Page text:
Raku is a member of the Perl family of programming languages. Formerly known as Perl 6, it was renamed in October 2019. Raku introduces elements of many modern and historical languages. Compatibility with Perl was not a goal, though a compatibility mode is part of the specification.
Raku offers many features such as:
- Object-oriented programming including generics, roles and multiple dispatch;
- Functional programming primitives, lazy and eager list evaluation, junctions, autothreading and
- hyperoperators (vector operators);
- Parallelism, concurrency, and asynchrony including multi-core support;
- Definable grammars for pattern matching and generalized string processing;
- Optional and gradual typing.
Raku is multi-paradigmatic. It supports Procedural, Object Oriented, and Functional programming.
Read more about Perl in our compilation of the best free books for Perl.
1. Raku Guide by Naoum Hankache
This document is intended to give you a quick overview of the Raku programming language. For those new to Raku, it should get you up and running.
This guide covers operators, variables, functions and mutators. Later chapters cover loops and conditions, I/O, subroutines, functional programming, classes & objects, and exception handling. The guide finishes with chapters on regular expressions, Raku modules, Unicode, parallelism, concurrency and asynchrony, and native calling interface.
This work is licensed under the Creative Commons Attribution-ShareAlike 4.0 International License.
2. Raku One-Liners by Andrew Shitov
RakuOne-Liners: Getting the most of Raku’s expressive syntax for your daily routines introduces the reader to many short programs, so short that they can be written in a single line of code.
The seven chapters will guide you through Raku’s syntax elements that help to create short, expressive, but still useful programs.
It is assumed that the reader knows the basics of the Raku programming language and understands programming in general.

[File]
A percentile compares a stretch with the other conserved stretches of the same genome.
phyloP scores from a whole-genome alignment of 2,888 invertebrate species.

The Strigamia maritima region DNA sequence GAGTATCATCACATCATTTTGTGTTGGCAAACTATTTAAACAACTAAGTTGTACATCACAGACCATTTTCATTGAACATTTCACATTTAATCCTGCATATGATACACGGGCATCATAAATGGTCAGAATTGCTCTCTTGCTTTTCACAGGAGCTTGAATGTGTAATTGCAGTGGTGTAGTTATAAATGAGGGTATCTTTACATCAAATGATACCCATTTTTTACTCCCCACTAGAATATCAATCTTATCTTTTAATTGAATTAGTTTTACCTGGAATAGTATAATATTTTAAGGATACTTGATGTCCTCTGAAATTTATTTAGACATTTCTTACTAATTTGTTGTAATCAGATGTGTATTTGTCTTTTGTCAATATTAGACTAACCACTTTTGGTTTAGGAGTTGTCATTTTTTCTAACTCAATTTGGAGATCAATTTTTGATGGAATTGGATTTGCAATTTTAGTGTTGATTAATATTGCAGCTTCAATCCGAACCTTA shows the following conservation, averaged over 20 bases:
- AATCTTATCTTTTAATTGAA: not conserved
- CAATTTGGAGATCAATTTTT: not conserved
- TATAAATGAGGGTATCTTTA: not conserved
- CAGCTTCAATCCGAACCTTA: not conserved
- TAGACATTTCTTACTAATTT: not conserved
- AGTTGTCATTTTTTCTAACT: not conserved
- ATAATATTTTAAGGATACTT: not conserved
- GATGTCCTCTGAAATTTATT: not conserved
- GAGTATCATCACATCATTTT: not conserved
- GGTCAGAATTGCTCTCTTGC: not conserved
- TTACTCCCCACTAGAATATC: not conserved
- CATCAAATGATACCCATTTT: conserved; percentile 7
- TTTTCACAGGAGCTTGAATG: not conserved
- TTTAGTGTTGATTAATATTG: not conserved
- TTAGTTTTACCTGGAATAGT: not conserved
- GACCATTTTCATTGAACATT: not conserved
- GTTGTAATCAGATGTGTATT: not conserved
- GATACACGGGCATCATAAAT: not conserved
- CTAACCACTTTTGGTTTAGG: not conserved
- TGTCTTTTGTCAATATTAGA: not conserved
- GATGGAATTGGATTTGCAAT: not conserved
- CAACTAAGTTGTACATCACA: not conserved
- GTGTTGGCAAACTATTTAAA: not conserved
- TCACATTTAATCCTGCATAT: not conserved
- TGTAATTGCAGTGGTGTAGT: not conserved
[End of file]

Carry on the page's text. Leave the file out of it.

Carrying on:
3. Think Raku: How to Think Like a Computer Scientist by Laurent Rosenfeld, with Allen B. Downey
Think Raku is an introduction to computer science and programming intended for people with little or no experience.
This aim of this book is not primarily to teach Raku, but instead to teach the art of programming, using the Raku language. After having completed this book, you should hopefully be able to write programs to solve relatively difficult problems in Raku, but the author’s main aim is to teach computer science, software programming, and problem solving rather than solely to teach the Raku language itself.
Think Raku is a free book available under a Creative Commons license.
All books in this series:
|Free Programming Books|
|Java||General-purpose, concurrent, class-based, object-oriented, high-level language|
|C||General-purpose, procedural, portable, high-level language|
|Python||General-purpose, structured, powerful language|
|C++||General-purpose, portable, free-form, multi-paradigm language|
|C#||Combines the power and flexibility of C++ with the simplicity of Visual Basic|
|PHP||PHP has been at the helm of the web for many years|
|HTML||HyperText Markup Language|
|SQL||Access and manipulate data held in a relational database management system|
|Ruby||General purpose, scripting, structured, flexible, fully object-oriented language|
|Assembly||As close to writing machine code without writing in pure hexadecimal|
|Swift||Powerful and intuitive general-purpose programming language|